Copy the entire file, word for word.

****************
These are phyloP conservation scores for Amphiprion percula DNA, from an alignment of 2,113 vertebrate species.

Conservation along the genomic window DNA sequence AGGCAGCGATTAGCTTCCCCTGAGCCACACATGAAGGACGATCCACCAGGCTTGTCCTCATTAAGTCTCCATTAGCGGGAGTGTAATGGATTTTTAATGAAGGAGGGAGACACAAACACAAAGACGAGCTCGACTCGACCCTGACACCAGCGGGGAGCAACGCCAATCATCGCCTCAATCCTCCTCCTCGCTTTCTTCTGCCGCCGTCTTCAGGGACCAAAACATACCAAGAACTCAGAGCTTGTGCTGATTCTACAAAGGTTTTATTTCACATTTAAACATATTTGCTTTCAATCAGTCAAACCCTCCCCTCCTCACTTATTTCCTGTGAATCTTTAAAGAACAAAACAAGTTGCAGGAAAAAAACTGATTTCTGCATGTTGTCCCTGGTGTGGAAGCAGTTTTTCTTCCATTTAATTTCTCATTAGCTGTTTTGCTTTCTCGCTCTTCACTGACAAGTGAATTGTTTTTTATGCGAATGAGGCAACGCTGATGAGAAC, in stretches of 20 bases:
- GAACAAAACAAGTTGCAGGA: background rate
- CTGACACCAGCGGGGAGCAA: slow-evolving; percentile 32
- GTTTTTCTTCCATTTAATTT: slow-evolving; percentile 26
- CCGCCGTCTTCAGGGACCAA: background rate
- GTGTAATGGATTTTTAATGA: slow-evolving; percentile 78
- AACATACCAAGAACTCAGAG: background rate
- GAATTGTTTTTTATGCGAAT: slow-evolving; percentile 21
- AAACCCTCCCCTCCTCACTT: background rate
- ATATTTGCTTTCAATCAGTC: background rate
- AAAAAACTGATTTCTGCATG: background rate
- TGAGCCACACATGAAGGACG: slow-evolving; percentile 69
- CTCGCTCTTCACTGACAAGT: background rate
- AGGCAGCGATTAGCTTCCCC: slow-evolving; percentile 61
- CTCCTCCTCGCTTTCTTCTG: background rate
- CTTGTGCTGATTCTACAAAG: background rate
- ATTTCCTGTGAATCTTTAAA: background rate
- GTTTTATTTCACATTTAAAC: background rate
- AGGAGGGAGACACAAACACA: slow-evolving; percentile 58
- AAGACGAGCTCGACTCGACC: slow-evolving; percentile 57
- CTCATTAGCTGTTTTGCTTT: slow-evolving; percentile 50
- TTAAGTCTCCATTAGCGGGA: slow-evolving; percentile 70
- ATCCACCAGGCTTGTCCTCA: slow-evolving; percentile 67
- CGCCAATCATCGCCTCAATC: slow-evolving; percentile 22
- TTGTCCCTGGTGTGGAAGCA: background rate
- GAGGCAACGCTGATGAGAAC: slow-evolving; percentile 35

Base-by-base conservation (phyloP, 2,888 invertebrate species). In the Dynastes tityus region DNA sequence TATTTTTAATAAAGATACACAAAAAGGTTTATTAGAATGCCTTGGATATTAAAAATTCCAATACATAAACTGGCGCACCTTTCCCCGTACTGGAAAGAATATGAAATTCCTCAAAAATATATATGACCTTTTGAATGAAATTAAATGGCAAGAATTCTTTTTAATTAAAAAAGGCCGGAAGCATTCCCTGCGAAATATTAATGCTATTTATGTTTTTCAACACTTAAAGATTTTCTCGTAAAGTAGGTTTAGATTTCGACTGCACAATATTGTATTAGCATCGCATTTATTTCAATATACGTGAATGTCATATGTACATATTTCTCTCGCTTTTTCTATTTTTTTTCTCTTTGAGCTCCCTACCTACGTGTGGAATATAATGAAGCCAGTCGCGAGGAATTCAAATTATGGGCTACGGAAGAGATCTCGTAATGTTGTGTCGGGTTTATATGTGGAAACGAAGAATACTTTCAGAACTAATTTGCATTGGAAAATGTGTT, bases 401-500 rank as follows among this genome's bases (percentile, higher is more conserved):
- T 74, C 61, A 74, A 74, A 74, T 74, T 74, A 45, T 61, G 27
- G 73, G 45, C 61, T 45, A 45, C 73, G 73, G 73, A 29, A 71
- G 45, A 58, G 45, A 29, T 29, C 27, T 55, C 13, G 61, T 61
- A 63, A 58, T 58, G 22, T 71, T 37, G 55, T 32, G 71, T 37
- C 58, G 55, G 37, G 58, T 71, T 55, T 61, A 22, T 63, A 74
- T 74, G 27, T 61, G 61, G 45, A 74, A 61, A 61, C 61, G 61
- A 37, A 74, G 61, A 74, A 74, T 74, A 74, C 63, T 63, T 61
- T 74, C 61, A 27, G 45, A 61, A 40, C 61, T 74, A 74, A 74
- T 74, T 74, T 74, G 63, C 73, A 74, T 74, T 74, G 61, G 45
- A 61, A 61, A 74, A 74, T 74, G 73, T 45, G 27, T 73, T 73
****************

These are phyloP conservation scores for Amphiprion percula DNA, from an alignment of 2,113 vertebrate species.

Conservation along the genomic window DNA sequence AGGCAGCGATTAGCTTCCCCTGAGCCACACATGAAGGACGATCCACCAGGCTTGTCCTCATTAAGTCTCCATTAGCGGGAGTGTAATGGATTTTTAATGAAGGAGGGAGACACAAACACAAAGACGAGCTCGACTCGACCCTGACACCAGCGGGGAGCAACGCCAATCATCGCCTCAATCCTCCTCCTCGCTTTCTTCTGCCGCCGTCTTCAGGGACCAAAACATACCAAGAACTCAGAGCTTGTGCTGATTCTACAAAGGTTTTATTTCACATTTAAACATATTTGCTTTCAATCAGTCAAACCCTCCCCTCCTCACTTATTTCCTGTGAATCTTTAAAGAACAAAACAAGTTGCAGGAAAAAAACTGATTTCTGCATGTTGTCCCTGGTGTGGAAGCAGTTTTTCTTCCATTTAATTTCTCATTAGCTGTTTTGCTTTCTCGCTCTTCACTGACAAGTGAATTGTTTTTTATGCGAATGAGGCAACGCTGATGAGAAC, in stretches of 20 bases:
- GAACAAAACAAGTTGCAGGA: background rate
- CTGACACCAGCGGGGAGCAA: slow-evolving; percentile 32
- GTTTTTCTTCCATTTAATTT: slow-evolving; percentile 26
- CCGCCGTCTTCAGGGACCAA: background rate
- GTGTAATGGATTTTTAATGA: slow-evolving; percentile 78
- AACATACCAAGAACTCAGAG: background rate
- GAATTGTTTTTTATGCGAAT: slow-evolving; percentile 21
- AAACCCTCCCCTCCTCACTT: background rate
- ATATTTGCTTTCAATCAGTC: background rate
- AAAAAACTGATTTCTGCATG: background rate
- TGAGCCACACATGAAGGACG: slow-evolving; percentile 69
- CTCGCTCTTCACTGACAAGT: background rate
- AGGCAGCGATTAGCTTCCCC: slow-evolving; percentile 61
- CTCCTCCTCGCTTTCTTCTG: background rate
- CTTGTGCTGATTCTACAAAG: background rate
- ATTTCCTGTGAATCTTTAAA: background rate
- GTTTTATTTCACATTTAAAC: background rate
- AGGAGGGAGACACAAACACA: slow-evolving; percentile 58
- AAGACGAGCTCGACTCGACC: slow-evolving; percentile 57
- CTCATTAGCTGTTTTGCTTT: slow-evolving; percentile 50
- TTAAGTCTCCATTAGCGGGA: slow-evolving; percentile 70
- ATCCACCAGGCTTGTCCTCA: slow-evolving; percentile 67
- CGCCAATCATCGCCTCAATC: slow-evolving; percentile 22
- TTGTCCCTGGTGTGGAAGCA: background rate
- GAGGCAACGCTGATGAGAAC: slow-evolving; percentile 35

Base-by-base conservation (phyloP, 2,888 invertebrate species). In the Dynastes tityus region DNA sequence TATTTTTAATAAAGATACACAAAAAGGTTTATTAGAATGCCTTGGATATTAAAAATTCCAATACATAAACTGGCGCACCTTTCCCCGTACTGGAAAGAATATGAAATTCCTCAAAAATATATATGACCTTTTGAATGAAATTAAATGGCAAGAATTCTTTTTAATTAAAAAAGGCCGGAAGCATTCCCTGCGAAATATTAATGCTATTTATGTTTTTCAACACTTAAAGATTTTCTCGTAAAGTAGGTTTAGATTTCGACTGCACAATATTGTATTAGCATCGCATTTATTTCAATATACGTGAATGTCATATGTACATATTTCTCTCGCTTTTTCTATTTTTTTTCTCTTTGAGCTCCCTACCTACGTGTGGAATATAATGAAGCCAGTCGCGAGGAATTCAAATTATGGGCTACGGAAGAGATCTCGTAATGTTGTGTCGGGTTTATATGTGGAAACGAAGAATACTTTCAGAACTAATTTGCATTGGAAAATGTGTT, bases 401-500 rank as follows among this genome's bases (percentile, higher is more conserved):
- T 74, C 61, A 74, A 74, A 74, T 74, T 74, A 45, T 61, G 27
- G 73, G 45, C 61, T 45, A 45, C 73, G 73, G 73, A 29, A 71
- G 45, A 58, G 45, A 29, T 29, C 27, T 55, C 13, G 61, T 61
- A 63, A 58, T 58, G 22, T 71, T 37, G 55, T 32, G 71, T 37
- C 58, G 55, G 37, G 58, T 71, T 55, T 61, A 22, T 63, A 74
- T 74, G 27, T 61, G 61, G 45, A 74, A 61, A 61, C 61, G 61
- A 37, A 74, G 61, A 74, A 74, T 74, A 74, C 63, T 63, T 61
- T 74, C 61, A 27, G 45, A 61, A 40, C 61, T 74, A 74, A 74
- T 74, T 74, T 74, G 63, C 73, A 74, T 74, T 74, G 61, G 45
- A 61, A 61, A 74, A 74, T 74, G 73, T 45, G 27, T 73, T 73